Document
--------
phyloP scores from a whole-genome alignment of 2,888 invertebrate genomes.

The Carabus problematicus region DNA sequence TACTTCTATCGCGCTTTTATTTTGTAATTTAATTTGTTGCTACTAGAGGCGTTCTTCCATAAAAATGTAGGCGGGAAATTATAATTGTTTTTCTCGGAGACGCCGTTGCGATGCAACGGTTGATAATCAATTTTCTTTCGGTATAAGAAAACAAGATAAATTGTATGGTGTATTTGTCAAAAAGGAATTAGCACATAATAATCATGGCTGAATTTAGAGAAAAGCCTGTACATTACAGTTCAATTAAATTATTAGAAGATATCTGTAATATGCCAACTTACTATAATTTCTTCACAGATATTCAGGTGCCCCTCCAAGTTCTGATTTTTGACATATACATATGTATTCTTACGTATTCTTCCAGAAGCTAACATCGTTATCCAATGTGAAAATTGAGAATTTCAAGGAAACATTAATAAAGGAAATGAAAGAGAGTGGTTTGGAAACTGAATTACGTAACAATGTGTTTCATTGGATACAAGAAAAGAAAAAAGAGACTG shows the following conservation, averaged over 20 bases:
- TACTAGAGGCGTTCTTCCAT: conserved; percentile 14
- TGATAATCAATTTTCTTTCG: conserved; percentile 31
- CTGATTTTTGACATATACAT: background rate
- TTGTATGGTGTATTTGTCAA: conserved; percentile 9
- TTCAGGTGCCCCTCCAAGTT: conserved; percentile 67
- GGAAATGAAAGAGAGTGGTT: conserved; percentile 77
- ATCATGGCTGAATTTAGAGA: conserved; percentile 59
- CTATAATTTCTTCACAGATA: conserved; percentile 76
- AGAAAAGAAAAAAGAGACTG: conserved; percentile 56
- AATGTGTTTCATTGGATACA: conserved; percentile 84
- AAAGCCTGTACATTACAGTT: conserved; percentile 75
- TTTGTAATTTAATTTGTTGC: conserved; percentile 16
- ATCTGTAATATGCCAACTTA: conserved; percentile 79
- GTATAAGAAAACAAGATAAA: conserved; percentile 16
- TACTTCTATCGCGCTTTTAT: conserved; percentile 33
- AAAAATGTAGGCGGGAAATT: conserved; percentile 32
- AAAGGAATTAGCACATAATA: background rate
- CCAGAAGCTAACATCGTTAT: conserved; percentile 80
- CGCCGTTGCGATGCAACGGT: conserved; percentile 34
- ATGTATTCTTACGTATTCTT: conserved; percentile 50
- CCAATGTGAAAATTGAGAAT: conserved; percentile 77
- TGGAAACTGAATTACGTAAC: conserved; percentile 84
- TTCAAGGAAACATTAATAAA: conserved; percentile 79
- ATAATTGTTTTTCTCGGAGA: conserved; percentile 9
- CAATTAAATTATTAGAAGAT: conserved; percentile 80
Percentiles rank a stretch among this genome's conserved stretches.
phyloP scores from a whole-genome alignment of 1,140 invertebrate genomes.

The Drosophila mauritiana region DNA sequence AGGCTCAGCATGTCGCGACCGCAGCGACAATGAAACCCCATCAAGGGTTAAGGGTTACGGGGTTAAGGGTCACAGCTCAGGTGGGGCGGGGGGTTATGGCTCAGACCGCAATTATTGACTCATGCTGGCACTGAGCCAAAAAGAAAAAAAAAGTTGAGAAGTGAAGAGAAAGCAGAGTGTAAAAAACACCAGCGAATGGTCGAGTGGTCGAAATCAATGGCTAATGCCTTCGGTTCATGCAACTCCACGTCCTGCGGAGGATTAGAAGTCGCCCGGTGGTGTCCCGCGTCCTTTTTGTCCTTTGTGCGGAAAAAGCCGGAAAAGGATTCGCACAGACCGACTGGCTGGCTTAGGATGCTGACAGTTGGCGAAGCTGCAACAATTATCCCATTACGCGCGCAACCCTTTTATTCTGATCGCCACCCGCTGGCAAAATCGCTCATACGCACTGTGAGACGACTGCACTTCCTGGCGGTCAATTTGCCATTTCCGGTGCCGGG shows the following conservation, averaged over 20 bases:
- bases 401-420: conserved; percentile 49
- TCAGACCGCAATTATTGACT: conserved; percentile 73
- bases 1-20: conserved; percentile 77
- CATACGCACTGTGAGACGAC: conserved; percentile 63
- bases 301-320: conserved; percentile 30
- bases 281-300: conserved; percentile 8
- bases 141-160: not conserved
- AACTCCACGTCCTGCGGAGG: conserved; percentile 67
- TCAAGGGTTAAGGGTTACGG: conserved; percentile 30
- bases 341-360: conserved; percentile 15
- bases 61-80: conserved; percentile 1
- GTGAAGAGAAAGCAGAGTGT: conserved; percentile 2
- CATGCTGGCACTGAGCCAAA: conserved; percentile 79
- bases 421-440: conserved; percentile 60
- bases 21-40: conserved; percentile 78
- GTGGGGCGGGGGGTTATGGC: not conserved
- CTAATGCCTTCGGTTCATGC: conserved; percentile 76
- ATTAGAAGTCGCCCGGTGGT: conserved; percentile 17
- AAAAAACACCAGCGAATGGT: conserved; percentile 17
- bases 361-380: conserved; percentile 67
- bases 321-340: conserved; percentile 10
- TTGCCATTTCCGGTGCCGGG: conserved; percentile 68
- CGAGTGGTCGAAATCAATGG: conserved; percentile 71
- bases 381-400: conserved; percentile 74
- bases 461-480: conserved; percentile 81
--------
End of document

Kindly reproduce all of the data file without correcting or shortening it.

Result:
phyloP scores from a whole-genome alignment of 2,888 invertebrate genomes.

The Carabus problematicus region DNA sequence TACTTCTATCGCGCTTTTATTTTGTAATTTAATTTGTTGCTACTAGAGGCGTTCTTCCATAAAAATGTAGGCGGGAAATTATAATTGTTTTTCTCGGAGACGCCGTTGCGATGCAACGGTTGATAATCAATTTTCTTTCGGTATAAGAAAACAAGATAAATTGTATGGTGTATTTGTCAAAAAGGAATTAGCACATAATAATCATGGCTGAATTTAGAGAAAAGCCTGTACATTACAGTTCAATTAAATTATTAGAAGATATCTGTAATATGCCAACTTACTATAATTTCTTCACAGATATTCAGGTGCCCCTCCAAGTTCTGATTTTTGACATATACATATGTATTCTTACGTATTCTTCCAGAAGCTAACATCGTTATCCAATGTGAAAATTGAGAATTTCAAGGAAACATTAATAAAGGAAATGAAAGAGAGTGGTTTGGAAACTGAATTACGTAACAATGTGTTTCATTGGATACAAGAAAAGAAAAAAGAGACTG shows the following conservation, averaged over 20 bases:
- TACTAGAGGCGTTCTTCCAT: conserved; percentile 14
- TGATAATCAATTTTCTTTCG: conserved; percentile 31
- CTGATTTTTGACATATACAT: background rate
- TTGTATGGTGTATTTGTCAA: conserved; percentile 9
- TTCAGGTGCCCCTCCAAGTT: conserved; percentile 67
- GGAAATGAAAGAGAGTGGTT: conserved; percentile 77
- ATCATGGCTGAATTTAGAGA: conserved; percentile 59
- CTATAATTTCTTCACAGATA: conserved; percentile 76
- AGAAAAGAAAAAAGAGACTG: conserved; percentile 56
- AATGTGTTTCATTGGATACA: conserved; percentile 84
- AAAGCCTGTACATTACAGTT: conserved; percentile 75
- TTTGTAATTTAATTTGTTGC: conserved; percentile 16
- ATCTGTAATATGCCAACTTA: conserved; percentile 79
- GTATAAGAAAACAAGATAAA: conserved; percentile 16
- TACTTCTATCGCGCTTTTAT: conserved; percentile 33
- AAAAATGTAGGCGGGAAATT: conserved; percentile 32
- AAAGGAATTAGCACATAATA: background rate
- CCAGAAGCTAACATCGTTAT: conserved; percentile 80
- CGCCGTTGCGATGCAACGGT: conserved; percentile 34
- ATGTATTCTTACGTATTCTT: conserved; percentile 50
- CCAATGTGAAAATTGAGAAT: conserved; percentile 77
- TGGAAACTGAATTACGTAAC: conserved; percentile 84
- TTCAAGGAAACATTAATAAA: conserved; percentile 79
- ATAATTGTTTTTCTCGGAGA: conserved; percentile 9
- CAATTAAATTATTAGAAGAT: conserved; percentile 80
Percentiles rank a stretch among this genome's conserved stretches.
phyloP scores from a whole-genome alignment of 1,140 invertebrate genomes.

The Drosophila mauritiana region DNA sequence AGGCTCAGCATGTCGCGACCGCAGCGACAATGAAACCCCATCAAGGGTTAAGGGTTACGGGGTTAAGGGTCACAGCTCAGGTGGGGCGGGGGGTTATGGCTCAGACCGCAATTATTGACTCATGCTGGCACTGAGCCAAAAAGAAAAAAAAAGTTGAGAAGTGAAGAGAAAGCAGAGTGTAAAAAACACCAGCGAATGGTCGAGTGGTCGAAATCAATGGCTAATGCCTTCGGTTCATGCAACTCCACGTCCTGCGGAGGATTAGAAGTCGCCCGGTGGTGTCCCGCGTCCTTTTTGTCCTTTGTGCGGAAAAAGCCGGAAAAGGATTCGCACAGACCGACTGGCTGGCTTAGGATGCTGACAGTTGGCGAAGCTGCAACAATTATCCCATTACGCGCGCAACCCTTTTATTCTGATCGCCACCCGCTGGCAAAATCGCTCATACGCACTGTGAGACGACTGCACTTCCTGGCGGTCAATTTGCCATTTCCGGTGCCGGG shows the following conservation, averaged over 20 bases:
- bases 401-420: conserved; percentile 49
- TCAGACCGCAATTATTGACT: conserved; percentile 73
- bases 1-20: conserved; percentile 77
- CATACGCACTGTGAGACGAC: conserved; percentile 63
- bases 301-320: conserved; percentile 30
- bases 281-300: conserved; percentile 8
- bases 141-160: not conserved
- AACTCCACGTCCTGCGGAGG: conserved; percentile 67
- TCAAGGGTTAAGGGTTACGG: conserved; percentile 30
- bases 341-360: conserved; percentile 15
- bases 61-80: conserved; percentile 1
- GTGAAGAGAAAGCAGAGTGT: conserved; percentile 2
- CATGCTGGCACTGAGCCAAA: conserved; percentile 79
- bases 421-440: conserved; percentile 60
- bases 21-40: conserved; percentile 78
- GTGGGGCGGGGGGTTATGGC: not conserved
- CTAATGCCTTCGGTTCATGC: conserved; percentile 76
- ATTAGAAGTCGCCCGGTGGT: conserved; percentile 17
- AAAAAACACCAGCGAATGGT: conserved; percentile 17
- bases 361-380: conserved; percentile 67
- bases 321-340: conserved; percentile 10
- TTGCCATTTCCGGTGCCGGG: conserved; percentile 68
- CGAGTGGTCGAAATCAATGG: conserved; percentile 71
- bases 381-400: conserved; percentile 74
- bases 461-480: conserved; percentile 81